By excessive discipline – Parents can abuse their children verbally, emotionally, or physically. Parents often say things to their children that they would never say to anyone else. They should never discipline their children in anger. Discipline should always be done out of love.
By spoiling them – Parents who give their children everything they want, have children who are not satisfied with what they have. Children really don’t need material things. But they do need the guidance, direction, and love of their parents.
In Eph 6:4 it says: And, fathers, do not provoke your children to anger; but bring them up in the discipline and instruction of the Lord.
Discipline means: “to teach.” It is the same root word as “disciple.” It has the meaning of pointing out what is wrong and correcting the action. Discipline needs to start at an early age, and it needs to be consistently applied.
Hebrews 12:11 All discipline for the moment seems not to be joyful, but sorrowful; yet to those who have been trained by it, afterwards it yields the peaceful fruit of righteousness.
So parents are not only told to discipline, but also to instruct their children in the Lord. Instruction means to teach and also to confront. We need to share with our children both the blessings of serving Jesus and the dangers if we fail to serve Him.
The instruction of our children and of those in our care belongs to no one else but us. It is not the job of the village, or the schools.
The purpose of the command to the fathers is – “That they may not lose heart.”
“Lose heart” in the Greek means: “to become disheartened to the point of losing motivation, or to be broken in spirit.” This is the only occurrence of this word in the New Testament. It is like throwing water on a fire. Parents can be so cold, and harsh that a child’s hope is broken. He has no desire to do anything, except to escape the tyranny of his parents.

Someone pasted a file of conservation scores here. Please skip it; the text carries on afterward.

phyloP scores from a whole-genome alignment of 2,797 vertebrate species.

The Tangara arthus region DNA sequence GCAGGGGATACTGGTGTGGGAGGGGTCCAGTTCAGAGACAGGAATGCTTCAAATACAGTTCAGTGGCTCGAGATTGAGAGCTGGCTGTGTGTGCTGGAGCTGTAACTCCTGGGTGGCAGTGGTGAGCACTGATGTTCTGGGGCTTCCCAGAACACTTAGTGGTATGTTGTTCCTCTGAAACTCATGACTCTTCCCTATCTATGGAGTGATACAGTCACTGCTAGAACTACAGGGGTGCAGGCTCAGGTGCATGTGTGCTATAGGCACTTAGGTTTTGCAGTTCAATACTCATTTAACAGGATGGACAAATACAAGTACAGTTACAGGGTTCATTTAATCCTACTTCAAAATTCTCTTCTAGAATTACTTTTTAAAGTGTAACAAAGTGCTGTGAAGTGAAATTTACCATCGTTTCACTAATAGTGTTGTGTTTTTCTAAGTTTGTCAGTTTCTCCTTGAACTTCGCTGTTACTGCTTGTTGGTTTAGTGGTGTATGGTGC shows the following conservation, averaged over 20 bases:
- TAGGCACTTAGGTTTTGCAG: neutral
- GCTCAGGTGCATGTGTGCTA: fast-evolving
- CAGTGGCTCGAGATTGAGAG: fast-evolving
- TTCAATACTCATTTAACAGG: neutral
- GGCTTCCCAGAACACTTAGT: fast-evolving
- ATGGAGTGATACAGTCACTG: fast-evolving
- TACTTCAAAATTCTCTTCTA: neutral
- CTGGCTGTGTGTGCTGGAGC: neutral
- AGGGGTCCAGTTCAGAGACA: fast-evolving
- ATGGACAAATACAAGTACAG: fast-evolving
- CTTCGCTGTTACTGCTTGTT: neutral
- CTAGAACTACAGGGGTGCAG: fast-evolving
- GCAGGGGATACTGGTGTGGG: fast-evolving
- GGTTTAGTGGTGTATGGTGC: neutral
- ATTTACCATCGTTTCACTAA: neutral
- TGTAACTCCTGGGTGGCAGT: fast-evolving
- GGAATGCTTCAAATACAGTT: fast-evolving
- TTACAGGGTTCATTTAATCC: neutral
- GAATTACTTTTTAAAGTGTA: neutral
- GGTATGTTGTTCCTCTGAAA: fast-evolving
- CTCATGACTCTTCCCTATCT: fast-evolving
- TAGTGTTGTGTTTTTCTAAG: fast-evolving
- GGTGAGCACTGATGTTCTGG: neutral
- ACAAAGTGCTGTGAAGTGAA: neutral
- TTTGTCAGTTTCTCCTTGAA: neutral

Parents certainly need to avoid being the type that provokes their children. But if you can avoid that, what kind of parent should you be? Parents need to pursue being the kind of relationship that gives hope instead of discouragement.
A good parent will always desire to be more like his heavenly Father. Scripture tells us to imitate our heavenly Father, to be holy as He is holy (l Peter l:l6); to be merciful as He is merciful (Luke 6:36). We teach our children and discipline our children by modeling Jesus Christ in our lives. That’s how we become good fathers, and that’s the advice we need to give to our children and grandchildren.
Since we have died with Christ, and been raised to newness of life in Him, we need to live that new life in every circumstance, in the presence of our children and grandchildren, in the presence of one another in the church, and in front of those we meet in the world.
We should always remember the need for grace as we seek to be Christians in the home and in the world. We can’t be the parents, grand parents, and great grand parents we should be, were it not for grace. We all sin and we need the grace of God to to do His will. We don’t become like our heavenly Father on our own power and wisdom. Only the grace of God can help us here.
When we realize how much we fall short of being the type of parent we should be, or should have been, we see the depth of our own sin. We look back on our lives, and we realize that we could have done things God’s way, instead of our way, but we didn’t. And though that’s a discouraging thing, it’s the first step toward encouragement; because when we realize that we can’t do it on our own, we are precisely at the point where God wants us. We can reach out to Him and ask Him to help us to live the lives He has called us to live in the world.
Whether it is with parenting, or any other relationship, if that relationship is based on the grace and forgiveness found in God’s love for us, then and only then are we truly pleasing God, and not living for ourselves.